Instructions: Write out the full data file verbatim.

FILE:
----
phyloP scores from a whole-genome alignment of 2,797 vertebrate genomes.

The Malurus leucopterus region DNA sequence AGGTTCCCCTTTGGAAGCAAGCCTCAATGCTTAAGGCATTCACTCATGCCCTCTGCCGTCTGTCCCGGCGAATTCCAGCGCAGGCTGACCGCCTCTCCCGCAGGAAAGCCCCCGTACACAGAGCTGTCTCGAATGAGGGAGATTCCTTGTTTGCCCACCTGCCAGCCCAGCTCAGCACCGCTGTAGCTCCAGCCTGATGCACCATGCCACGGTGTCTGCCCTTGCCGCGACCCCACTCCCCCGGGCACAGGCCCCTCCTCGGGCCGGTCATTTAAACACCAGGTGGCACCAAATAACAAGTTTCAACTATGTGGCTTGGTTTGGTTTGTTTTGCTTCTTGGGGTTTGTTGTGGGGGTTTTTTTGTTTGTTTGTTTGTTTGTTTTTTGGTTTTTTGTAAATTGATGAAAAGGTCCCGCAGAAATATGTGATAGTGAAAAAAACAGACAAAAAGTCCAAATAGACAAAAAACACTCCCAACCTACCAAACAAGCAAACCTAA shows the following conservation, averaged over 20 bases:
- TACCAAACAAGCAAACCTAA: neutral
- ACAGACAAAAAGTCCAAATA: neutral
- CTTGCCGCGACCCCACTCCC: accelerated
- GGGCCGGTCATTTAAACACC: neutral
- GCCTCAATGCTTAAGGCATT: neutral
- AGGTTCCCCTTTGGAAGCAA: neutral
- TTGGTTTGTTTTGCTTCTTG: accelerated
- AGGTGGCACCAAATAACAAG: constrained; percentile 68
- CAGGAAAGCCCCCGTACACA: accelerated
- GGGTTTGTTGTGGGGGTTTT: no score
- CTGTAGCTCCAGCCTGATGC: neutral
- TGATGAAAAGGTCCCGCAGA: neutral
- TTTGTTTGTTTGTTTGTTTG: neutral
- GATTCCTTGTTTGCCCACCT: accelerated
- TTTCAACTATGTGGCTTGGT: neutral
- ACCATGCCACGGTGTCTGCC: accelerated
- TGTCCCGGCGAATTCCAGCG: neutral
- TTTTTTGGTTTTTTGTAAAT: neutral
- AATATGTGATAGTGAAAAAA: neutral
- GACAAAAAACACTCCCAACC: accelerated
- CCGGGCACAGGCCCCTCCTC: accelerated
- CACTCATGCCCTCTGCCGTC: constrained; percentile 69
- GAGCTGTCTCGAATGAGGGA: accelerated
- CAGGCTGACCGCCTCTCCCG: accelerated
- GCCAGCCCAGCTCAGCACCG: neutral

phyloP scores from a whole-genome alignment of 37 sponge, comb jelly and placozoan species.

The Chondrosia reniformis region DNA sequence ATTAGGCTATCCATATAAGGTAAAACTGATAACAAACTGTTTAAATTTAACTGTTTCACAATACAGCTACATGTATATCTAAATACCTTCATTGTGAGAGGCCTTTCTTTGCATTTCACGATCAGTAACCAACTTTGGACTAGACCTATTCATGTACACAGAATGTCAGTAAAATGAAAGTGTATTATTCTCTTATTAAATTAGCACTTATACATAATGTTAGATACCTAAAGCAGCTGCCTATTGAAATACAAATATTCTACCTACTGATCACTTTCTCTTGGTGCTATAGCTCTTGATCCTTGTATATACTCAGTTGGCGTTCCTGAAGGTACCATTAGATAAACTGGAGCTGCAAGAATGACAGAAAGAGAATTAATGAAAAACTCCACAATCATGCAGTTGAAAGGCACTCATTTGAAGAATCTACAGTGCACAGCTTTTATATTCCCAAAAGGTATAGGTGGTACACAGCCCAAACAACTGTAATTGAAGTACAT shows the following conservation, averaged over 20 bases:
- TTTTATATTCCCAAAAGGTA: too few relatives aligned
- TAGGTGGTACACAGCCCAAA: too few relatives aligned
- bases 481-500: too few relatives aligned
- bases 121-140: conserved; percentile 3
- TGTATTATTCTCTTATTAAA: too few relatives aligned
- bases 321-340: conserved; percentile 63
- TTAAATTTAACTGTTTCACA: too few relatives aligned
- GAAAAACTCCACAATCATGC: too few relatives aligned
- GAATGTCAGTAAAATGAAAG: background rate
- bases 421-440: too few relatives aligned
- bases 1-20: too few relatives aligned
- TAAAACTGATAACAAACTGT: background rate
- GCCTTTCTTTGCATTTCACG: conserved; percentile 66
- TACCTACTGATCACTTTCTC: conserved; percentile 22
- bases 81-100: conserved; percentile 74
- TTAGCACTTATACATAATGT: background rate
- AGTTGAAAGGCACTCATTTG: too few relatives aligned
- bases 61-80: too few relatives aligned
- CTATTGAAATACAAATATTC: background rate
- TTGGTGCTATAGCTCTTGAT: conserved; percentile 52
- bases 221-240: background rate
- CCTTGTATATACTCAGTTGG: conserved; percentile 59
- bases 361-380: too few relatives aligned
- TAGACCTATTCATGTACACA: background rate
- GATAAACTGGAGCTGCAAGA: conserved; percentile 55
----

phyloP scores from a whole-genome alignment of 2,797 vertebrate genomes.

The Malurus leucopterus region DNA sequence AGGTTCCCCTTTGGAAGCAAGCCTCAATGCTTAAGGCATTCACTCATGCCCTCTGCCGTCTGTCCCGGCGAATTCCAGCGCAGGCTGACCGCCTCTCCCGCAGGAAAGCCCCCGTACACAGAGCTGTCTCGAATGAGGGAGATTCCTTGTTTGCCCACCTGCCAGCCCAGCTCAGCACCGCTGTAGCTCCAGCCTGATGCACCATGCCACGGTGTCTGCCCTTGCCGCGACCCCACTCCCCCGGGCACAGGCCCCTCCTCGGGCCGGTCATTTAAACACCAGGTGGCACCAAATAACAAGTTTCAACTATGTGGCTTGGTTTGGTTTGTTTTGCTTCTTGGGGTTTGTTGTGGGGGTTTTTTTGTTTGTTTGTTTGTTTGTTTTTTGGTTTTTTGTAAATTGATGAAAAGGTCCCGCAGAAATATGTGATAGTGAAAAAAACAGACAAAAAGTCCAAATAGACAAAAAACACTCCCAACCTACCAAACAAGCAAACCTAA shows the following conservation, averaged over 20 bases:
- TACCAAACAAGCAAACCTAA: neutral
- ACAGACAAAAAGTCCAAATA: neutral
- CTTGCCGCGACCCCACTCCC: accelerated
- GGGCCGGTCATTTAAACACC: neutral
- GCCTCAATGCTTAAGGCATT: neutral
- AGGTTCCCCTTTGGAAGCAA: neutral
- TTGGTTTGTTTTGCTTCTTG: accelerated
- AGGTGGCACCAAATAACAAG: constrained; percentile 68
- CAGGAAAGCCCCCGTACACA: accelerated
- GGGTTTGTTGTGGGGGTTTT: no score
- CTGTAGCTCCAGCCTGATGC: neutral
- TGATGAAAAGGTCCCGCAGA: neutral
- TTTGTTTGTTTGTTTGTTTG: neutral
- GATTCCTTGTTTGCCCACCT: accelerated
- TTTCAACTATGTGGCTTGGT: neutral
- ACCATGCCACGGTGTCTGCC: accelerated
- TGTCCCGGCGAATTCCAGCG: neutral
- TTTTTTGGTTTTTTGTAAAT: neutral
- AATATGTGATAGTGAAAAAA: neutral
- GACAAAAAACACTCCCAACC: accelerated
- CCGGGCACAGGCCCCTCCTC: accelerated
- CACTCATGCCCTCTGCCGTC: constrained; percentile 69
- GAGCTGTCTCGAATGAGGGA: accelerated
- CAGGCTGACCGCCTCTCCCG: accelerated
- GCCAGCCCAGCTCAGCACCG: neutral

phyloP scores from a whole-genome alignment of 37 sponge, comb jelly and placozoan species.

The Chondrosia reniformis region DNA sequence ATTAGGCTATCCATATAAGGTAAAACTGATAACAAACTGTTTAAATTTAACTGTTTCACAATACAGCTACATGTATATCTAAATACCTTCATTGTGAGAGGCCTTTCTTTGCATTTCACGATCAGTAACCAACTTTGGACTAGACCTATTCATGTACACAGAATGTCAGTAAAATGAAAGTGTATTATTCTCTTATTAAATTAGCACTTATACATAATGTTAGATACCTAAAGCAGCTGCCTATTGAAATACAAATATTCTACCTACTGATCACTTTCTCTTGGTGCTATAGCTCTTGATCCTTGTATATACTCAGTTGGCGTTCCTGAAGGTACCATTAGATAAACTGGAGCTGCAAGAATGACAGAAAGAGAATTAATGAAAAACTCCACAATCATGCAGTTGAAAGGCACTCATTTGAAGAATCTACAGTGCACAGCTTTTATATTCCCAAAAGGTATAGGTGGTACACAGCCCAAACAACTGTAATTGAAGTACAT shows the following conservation, averaged over 20 bases:
- TTTTATATTCCCAAAAGGTA: too few relatives aligned
- TAGGTGGTACACAGCCCAAA: too few relatives aligned
- bases 481-500: too few relatives aligned
- bases 121-140: conserved; percentile 3
- TGTATTATTCTCTTATTAAA: too few relatives aligned
- bases 321-340: conserved; percentile 63
- TTAAATTTAACTGTTTCACA: too few relatives aligned
- GAAAAACTCCACAATCATGC: too few relatives aligned
- GAATGTCAGTAAAATGAAAG: background rate
- bases 421-440: too few relatives aligned
- bases 1-20: too few relatives aligned
- TAAAACTGATAACAAACTGT: background rate
- GCCTTTCTTTGCATTTCACG: conserved; percentile 66
- TACCTACTGATCACTTTCTC: conserved; percentile 22
- bases 81-100: conserved; percentile 74
- TTAGCACTTATACATAATGT: background rate
- AGTTGAAAGGCACTCATTTG: too few relatives aligned
- bases 61-80: too few relatives aligned
- CTATTGAAATACAAATATTC: background rate
- TTGGTGCTATAGCTCTTGAT: conserved; percentile 52
- bases 221-240: background rate
- CCTTGTATATACTCAGTTGG: conserved; percentile 59
- bases 361-380: too few relatives aligned
- TAGACCTATTCATGTACACA: background rate
- GATAAACTGGAGCTGCAAGA: conserved; percentile 55